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February 8th, 2020
The speed of progress while working on a project is surprisingly and perhaps even depressingly variable. Hours can dawdle by with a mere pittance of work done, but see the clock, realize there’s only twenty minutes left and suddenly things get kicked into a gear nearing warp speed.
The day or two before a vacation are always incredibly productive compared to any old normal Thursday or Friday on the calendar.
There seems to be a sort of pressure that we can apply to our ability to get work done. As time falls away and looming obligations suddenly stand poised to topple upon our present moment, we hustle. But when time is but a rolling grassland of open opportunity, we dilly dally.
Walking away from a particularly hectic and productive bout of work, it’s frustrating to wonder why that kind of productivity can’t always be called up.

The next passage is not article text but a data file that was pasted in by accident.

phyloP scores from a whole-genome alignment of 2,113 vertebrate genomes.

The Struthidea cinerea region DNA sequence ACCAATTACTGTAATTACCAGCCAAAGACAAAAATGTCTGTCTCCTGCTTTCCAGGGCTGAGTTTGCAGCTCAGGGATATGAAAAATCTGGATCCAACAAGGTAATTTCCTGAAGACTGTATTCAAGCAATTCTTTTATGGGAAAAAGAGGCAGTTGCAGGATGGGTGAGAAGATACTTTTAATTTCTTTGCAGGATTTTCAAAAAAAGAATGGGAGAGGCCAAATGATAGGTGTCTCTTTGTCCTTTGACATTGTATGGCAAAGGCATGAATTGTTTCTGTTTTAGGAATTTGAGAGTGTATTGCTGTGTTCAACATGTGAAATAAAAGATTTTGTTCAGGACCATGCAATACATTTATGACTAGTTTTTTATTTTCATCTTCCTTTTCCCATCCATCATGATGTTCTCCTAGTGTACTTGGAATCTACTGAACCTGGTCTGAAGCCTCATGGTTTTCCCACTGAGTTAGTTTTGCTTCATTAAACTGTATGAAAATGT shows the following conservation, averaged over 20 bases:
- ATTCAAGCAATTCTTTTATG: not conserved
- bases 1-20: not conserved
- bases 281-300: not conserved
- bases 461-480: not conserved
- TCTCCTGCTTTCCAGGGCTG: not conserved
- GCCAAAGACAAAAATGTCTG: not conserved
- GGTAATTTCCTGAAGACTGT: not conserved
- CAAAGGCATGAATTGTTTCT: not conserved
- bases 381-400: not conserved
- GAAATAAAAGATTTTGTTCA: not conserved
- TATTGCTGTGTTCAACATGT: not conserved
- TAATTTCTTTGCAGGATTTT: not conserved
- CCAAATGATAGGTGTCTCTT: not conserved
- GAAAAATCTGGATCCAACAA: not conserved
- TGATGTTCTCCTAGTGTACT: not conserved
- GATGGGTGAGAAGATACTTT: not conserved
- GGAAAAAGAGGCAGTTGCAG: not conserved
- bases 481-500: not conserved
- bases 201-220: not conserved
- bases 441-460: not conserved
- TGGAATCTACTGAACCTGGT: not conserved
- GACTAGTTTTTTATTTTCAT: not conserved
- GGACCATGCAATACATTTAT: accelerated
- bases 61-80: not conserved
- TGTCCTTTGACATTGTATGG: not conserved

Perhaps it can? But how?
How do we build some sort of time pressure for our work? We try to covet those large swathes of time in order to really go deep on the project, but it backfires as we relax in stead of settling in.
Is it possible to chunk that large swath of time in order to apply pressure in small sprints? Like pumping a super soaker, creating a pressure to move forward?
It certainly is.
When Tinkered Thinking started there was a twenty minute allowance of time for each episode. This was simply to ensure that something would get on the page, but more than that it also ensured that something somewhat cohesive was left on the page when finished.
Repeating a timer of 20 or 30 minutes can be surprisingly effective. The alarm goes off and we realize we’ve gone down a rabbit hole with little promise of accomplishing anything. Instead of spending an hour or two down such a path, the alarm jolts us from the reverie of exploration. We can pivot far more easily and charge the pressure again, and with a different target, fire.
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